Indian consumers and companies are surprisingly confident, putting the country on top even in the depths of a downturn.
Consumer confidence in India had fallen 11 points to 122, a strategist reported seven months ago, the lowest in the last five rounds of the Nielsen Global Consumer Confidence Survey. India had ceded its position of the most optimistic nation to Norway. Since then, Lehman Brothers, the 158-year-old investment bank, has collapsed and the Detroit carmakers have been gasping for money. Still worse, in end-November, 10 gun-and-grenade-totting terrorists killed 192 people across Mumbai, the nation’s financial capital.
Even as all these events sink in, India has topped the latest round of the Nielsen survey with 114 points, a massive 30 points above the global average of 84. But creditable though it may be, happy it is not. The global average itself has fallen four points since June. Norway has fallen from number one to number five, shedding 19 points. Denmark and Indonesia, which tied for the third place in the last survey, are second and third this time, but have fallen eight and 10 points, respectively.
In 43 of 52 markets, there has been a drop in consumer confidence when compared with the first half of 2008. Still, apparently Indians are not cowering in the face of the financial crisis. In fact, the country is bubbling with so much optimism that 51 per cent of those surveyed believe they will be out of the recession in 12 months.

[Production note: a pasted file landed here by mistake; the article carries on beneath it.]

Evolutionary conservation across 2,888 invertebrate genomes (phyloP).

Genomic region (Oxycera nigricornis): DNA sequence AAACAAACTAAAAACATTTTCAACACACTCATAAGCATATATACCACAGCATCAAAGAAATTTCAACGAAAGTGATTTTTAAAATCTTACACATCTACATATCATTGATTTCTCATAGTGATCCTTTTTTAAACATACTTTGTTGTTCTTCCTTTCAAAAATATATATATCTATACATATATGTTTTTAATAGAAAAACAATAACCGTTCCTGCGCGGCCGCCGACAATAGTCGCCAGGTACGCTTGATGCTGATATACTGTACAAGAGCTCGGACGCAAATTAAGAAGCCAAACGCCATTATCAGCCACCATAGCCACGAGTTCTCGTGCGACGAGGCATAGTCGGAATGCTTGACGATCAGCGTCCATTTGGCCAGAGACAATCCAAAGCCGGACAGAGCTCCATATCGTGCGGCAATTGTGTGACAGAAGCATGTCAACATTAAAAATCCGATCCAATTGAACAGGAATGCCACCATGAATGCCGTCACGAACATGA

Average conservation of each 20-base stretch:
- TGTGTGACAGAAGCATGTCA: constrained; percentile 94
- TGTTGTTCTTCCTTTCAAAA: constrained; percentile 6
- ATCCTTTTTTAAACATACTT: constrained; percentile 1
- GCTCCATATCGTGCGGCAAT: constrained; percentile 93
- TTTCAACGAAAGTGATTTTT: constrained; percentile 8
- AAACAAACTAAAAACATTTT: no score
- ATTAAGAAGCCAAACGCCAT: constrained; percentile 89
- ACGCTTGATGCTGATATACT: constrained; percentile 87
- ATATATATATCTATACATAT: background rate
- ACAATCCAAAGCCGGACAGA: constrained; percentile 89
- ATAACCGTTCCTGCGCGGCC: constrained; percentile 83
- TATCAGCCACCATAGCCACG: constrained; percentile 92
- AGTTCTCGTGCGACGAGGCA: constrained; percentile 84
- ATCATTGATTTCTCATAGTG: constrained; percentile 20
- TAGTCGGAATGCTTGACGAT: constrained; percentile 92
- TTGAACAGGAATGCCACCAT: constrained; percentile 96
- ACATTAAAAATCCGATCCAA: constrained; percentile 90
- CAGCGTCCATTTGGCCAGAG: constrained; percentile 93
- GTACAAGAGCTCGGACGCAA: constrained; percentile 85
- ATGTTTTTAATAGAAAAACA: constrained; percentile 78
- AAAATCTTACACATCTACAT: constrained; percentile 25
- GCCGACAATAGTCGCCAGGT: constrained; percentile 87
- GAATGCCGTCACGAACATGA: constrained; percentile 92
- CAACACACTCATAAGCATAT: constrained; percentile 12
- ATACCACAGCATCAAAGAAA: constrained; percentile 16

At both Big Bazaar and ezone, there has been good growth of about 25 to 30 per cent on a same store basis. More expensive goods like LCD televisions and laptops are showing higher growth than their cheaper stable mates. But sales in November were less brisk.
LG Electronics’ believes the durable category has held on. They have not witnessed any pressure so far. In fact the festival period saw a growth of 40-50 per cent. All this is in conflict with the Index of Industrial Production, a prime indicator of the economy, which shows that consumer durable goods slipped about 3 per cent in December.
Slightly tempered in optimism, yet not completely lacking in it, is Maruti Suzuki India, which makes one of every two cars sold in the country. Its sales tumbled almost 25 per cent in November. There had been four distinct phases in 2008. April to June went okay; August to October saw some weakening. Then October was huge, with the highest ever retail sales. Then again November sales dropped only to again rise in December for Maruti cars.
The company got 44 per cent higher inquiries in Decem¬ber compared to the same period last year. People are willing to spend, but aren’t getting loans. With the government’s recent initiatives, it is expected reasonable wholesale sales as well.
Fast-moving consumer goods, or FMCG, players meanwhile are feeling more or less insulated from all this talk of downturn. Consumers are restraining spending on top-end durables and cars. In FMCG category, there was no drop seen.
India was the seventh most optimistic nation in terms of spending; this time, the country did not even make it to the list. On the contrary, Indians are eighth likeliest to put their money into savings, something that was not a priority six months ago. Understandably, even our investments in shares and mutual funds are down six points. Similarly, spending on retirement funds has dipped 2 points. Thus, it is safe to assume that when the final tally is in, Indian consumers have one eye on their wallets and the other scouting stores.